When instructing bailiffs, most landlords are left with no choice than to use county court bailiffs, because few realise they should submit the writ to transfer to the High Court with the possession claim form or at least as soon as possession is granted. By the time the possession order has expired, it's really too late. Also, the application process (to transfer the eviction to the High Court) is more complicated and a HCEO is more expensive.

Again, the waiting time for the county court bailiff varies from court to court, but the average is again something like 6 weeks.

Therefore, for a section 21 eviction that goes to court and requires bailiff enforcement (the vast majority of evictions that go to court), it takes a minimum of 142 days to get the property back, not just the 2 months minimum section 21 notice (I've also allowed 4 days extra days for service on top of the minimum 2 months notice).... Read More

Mandy Thomson

9:26 AM, 6th October 2018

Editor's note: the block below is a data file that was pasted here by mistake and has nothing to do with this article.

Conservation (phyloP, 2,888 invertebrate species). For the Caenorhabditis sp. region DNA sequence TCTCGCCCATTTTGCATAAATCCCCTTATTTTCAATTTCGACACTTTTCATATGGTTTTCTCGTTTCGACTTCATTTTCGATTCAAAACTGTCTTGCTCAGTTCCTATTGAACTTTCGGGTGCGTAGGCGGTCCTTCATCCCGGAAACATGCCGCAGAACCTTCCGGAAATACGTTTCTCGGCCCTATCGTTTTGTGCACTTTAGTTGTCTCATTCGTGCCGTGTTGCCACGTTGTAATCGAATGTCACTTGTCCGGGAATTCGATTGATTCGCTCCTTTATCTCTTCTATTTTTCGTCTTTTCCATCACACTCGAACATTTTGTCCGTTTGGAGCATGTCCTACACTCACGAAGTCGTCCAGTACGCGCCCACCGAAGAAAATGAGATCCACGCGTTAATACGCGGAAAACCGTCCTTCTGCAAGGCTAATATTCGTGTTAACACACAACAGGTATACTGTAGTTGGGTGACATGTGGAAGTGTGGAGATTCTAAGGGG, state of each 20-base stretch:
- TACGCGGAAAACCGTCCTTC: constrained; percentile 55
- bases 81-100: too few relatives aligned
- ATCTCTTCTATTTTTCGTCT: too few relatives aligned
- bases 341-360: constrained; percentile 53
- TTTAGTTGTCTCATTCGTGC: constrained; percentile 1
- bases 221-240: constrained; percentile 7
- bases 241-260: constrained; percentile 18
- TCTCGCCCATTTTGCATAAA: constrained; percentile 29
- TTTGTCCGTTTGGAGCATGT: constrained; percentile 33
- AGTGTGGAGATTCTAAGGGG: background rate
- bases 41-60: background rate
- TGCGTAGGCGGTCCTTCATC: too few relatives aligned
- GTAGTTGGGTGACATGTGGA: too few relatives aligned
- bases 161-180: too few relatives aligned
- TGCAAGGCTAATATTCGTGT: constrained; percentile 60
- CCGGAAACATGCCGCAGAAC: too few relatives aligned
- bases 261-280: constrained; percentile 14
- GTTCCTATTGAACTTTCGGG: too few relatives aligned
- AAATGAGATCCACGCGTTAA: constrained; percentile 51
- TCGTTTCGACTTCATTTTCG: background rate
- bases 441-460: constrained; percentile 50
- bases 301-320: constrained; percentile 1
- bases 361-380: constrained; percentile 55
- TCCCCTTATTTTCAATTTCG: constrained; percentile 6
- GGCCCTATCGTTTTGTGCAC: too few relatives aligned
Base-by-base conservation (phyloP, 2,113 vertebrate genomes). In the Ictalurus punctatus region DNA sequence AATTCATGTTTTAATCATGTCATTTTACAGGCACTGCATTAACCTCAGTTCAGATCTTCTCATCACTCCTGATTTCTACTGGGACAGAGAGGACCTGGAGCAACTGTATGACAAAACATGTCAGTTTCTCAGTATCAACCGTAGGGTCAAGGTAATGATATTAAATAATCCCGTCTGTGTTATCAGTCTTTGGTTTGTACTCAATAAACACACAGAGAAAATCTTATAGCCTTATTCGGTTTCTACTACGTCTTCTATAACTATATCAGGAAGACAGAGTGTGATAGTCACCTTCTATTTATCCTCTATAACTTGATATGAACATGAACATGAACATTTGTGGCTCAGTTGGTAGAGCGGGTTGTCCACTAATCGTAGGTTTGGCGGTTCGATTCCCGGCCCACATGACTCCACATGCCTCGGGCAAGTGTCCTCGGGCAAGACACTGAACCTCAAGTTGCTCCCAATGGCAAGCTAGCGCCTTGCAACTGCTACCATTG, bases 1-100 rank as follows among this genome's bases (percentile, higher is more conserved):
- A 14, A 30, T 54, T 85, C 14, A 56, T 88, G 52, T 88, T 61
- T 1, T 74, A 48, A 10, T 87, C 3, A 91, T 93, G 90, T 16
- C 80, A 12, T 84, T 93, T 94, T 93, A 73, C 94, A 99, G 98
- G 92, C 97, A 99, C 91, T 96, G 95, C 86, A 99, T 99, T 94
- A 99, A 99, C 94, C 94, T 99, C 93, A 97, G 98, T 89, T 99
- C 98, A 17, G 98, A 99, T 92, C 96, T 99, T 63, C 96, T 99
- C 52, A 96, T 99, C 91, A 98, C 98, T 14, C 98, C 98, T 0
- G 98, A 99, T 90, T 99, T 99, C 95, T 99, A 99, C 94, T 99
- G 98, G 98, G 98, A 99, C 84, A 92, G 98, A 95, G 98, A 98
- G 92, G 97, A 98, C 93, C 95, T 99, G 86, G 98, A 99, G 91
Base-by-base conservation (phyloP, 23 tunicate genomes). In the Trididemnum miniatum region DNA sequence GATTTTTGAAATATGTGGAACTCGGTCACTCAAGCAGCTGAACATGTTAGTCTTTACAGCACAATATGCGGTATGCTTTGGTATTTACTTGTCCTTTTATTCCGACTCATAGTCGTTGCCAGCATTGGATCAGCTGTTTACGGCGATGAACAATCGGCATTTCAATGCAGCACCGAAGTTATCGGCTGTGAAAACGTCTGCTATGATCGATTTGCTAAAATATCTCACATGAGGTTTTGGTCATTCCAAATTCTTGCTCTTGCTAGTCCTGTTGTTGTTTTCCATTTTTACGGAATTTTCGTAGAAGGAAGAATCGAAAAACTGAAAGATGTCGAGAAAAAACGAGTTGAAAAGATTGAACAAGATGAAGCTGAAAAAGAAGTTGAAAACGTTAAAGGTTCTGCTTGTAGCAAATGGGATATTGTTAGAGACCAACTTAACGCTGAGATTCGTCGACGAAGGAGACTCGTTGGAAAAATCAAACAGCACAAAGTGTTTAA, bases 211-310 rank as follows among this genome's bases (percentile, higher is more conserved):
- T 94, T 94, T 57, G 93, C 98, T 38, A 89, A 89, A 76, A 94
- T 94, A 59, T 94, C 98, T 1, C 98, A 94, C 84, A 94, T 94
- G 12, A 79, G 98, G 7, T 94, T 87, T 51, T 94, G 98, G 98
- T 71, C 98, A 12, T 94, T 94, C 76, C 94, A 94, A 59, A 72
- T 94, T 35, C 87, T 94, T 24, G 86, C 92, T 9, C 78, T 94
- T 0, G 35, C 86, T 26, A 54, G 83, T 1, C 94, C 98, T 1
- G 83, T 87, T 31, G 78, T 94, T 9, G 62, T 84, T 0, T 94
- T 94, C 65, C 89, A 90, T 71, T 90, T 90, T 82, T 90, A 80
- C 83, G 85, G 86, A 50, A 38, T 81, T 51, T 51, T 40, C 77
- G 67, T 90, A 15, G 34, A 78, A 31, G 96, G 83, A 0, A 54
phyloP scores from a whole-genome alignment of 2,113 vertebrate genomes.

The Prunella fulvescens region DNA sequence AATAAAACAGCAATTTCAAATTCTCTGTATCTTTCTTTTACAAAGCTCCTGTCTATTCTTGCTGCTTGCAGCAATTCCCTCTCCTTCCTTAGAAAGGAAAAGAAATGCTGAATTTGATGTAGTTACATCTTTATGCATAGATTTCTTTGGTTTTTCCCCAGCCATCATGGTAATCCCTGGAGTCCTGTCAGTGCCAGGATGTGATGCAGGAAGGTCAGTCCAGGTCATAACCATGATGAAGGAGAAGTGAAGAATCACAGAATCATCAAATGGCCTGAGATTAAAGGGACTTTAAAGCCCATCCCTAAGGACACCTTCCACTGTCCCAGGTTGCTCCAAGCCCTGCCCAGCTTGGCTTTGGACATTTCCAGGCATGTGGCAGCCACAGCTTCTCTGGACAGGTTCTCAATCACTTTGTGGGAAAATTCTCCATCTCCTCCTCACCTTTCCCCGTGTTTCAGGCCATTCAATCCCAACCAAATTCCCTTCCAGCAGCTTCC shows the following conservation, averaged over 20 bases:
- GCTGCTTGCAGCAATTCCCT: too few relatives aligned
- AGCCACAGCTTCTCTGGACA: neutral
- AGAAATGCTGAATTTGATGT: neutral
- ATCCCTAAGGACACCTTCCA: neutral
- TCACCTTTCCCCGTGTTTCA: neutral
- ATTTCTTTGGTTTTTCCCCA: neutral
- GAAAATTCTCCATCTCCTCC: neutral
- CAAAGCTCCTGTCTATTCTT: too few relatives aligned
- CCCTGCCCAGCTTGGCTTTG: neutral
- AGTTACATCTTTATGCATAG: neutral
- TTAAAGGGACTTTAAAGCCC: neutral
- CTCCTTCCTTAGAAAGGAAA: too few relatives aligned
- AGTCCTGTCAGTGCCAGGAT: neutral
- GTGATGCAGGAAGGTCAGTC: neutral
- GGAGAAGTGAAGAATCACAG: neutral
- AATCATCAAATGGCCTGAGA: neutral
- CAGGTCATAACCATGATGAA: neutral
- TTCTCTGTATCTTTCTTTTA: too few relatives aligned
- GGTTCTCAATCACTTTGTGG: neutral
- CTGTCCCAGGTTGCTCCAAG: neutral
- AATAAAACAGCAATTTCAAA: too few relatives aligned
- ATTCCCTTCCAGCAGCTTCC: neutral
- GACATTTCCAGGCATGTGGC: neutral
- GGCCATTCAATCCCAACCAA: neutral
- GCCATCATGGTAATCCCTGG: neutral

About a month ago

Shelter CEO is confused about the reasons for evictions

Reply to the comment left by Dr Rosalind Beck at 04/10/2018 - 12:46And of course, housing association figures are included with private eviction figures.
Yes there will be a SMALL number of private landlords who evict simply because they decide they no longer want to be a landlord, but the majority are evicting for a good REASON although they are using section 21 to do so. This is because it's much easier to evict with section 21 as there is normally no hearing and the only real defence is a technical defence.
It is important to mention section 21 because Shelter and other pro tenant groups like to cite the many "no fault" evictions as an argument against private landlords and against "no fault" eviction itself, while forgetting that small private landlords don't have the resource to evict that housing associations and local authority landlords do, that have legal representation at their disposal, and can afford to wait for longer to get their properties back.... Read More